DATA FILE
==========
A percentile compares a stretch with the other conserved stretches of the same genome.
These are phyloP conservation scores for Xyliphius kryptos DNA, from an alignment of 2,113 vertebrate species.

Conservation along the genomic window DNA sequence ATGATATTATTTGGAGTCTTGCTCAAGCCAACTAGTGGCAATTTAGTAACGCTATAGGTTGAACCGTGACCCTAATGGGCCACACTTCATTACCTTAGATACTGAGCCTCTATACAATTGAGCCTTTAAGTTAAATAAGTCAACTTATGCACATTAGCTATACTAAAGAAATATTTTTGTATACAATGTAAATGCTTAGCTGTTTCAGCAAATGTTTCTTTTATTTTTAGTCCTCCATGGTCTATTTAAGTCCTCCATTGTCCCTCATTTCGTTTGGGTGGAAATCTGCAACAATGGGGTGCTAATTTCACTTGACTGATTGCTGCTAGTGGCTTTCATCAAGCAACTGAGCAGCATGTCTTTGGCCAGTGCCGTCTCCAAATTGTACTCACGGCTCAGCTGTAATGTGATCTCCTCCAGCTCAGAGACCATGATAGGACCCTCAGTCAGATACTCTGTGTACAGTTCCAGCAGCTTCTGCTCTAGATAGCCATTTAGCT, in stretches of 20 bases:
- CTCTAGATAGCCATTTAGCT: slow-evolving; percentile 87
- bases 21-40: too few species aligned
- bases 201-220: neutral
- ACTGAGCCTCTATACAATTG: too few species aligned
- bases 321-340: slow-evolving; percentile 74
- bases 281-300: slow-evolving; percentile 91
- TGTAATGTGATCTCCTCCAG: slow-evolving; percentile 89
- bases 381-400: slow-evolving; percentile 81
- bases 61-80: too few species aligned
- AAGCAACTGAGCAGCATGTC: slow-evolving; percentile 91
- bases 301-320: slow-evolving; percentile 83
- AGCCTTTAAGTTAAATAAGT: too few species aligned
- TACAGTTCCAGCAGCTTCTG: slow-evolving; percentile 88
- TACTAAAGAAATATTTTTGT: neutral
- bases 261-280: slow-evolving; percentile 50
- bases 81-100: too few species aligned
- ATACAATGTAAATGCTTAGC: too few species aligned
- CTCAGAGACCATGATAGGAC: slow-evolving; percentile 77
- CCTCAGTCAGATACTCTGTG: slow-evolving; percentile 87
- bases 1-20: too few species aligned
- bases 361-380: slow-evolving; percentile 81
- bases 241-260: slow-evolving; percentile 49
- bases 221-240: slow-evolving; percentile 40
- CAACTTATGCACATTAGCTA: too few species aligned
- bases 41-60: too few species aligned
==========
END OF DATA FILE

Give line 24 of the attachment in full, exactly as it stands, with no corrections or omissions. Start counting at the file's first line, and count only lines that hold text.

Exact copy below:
- bases 361-380: slow-evolving; percentile 81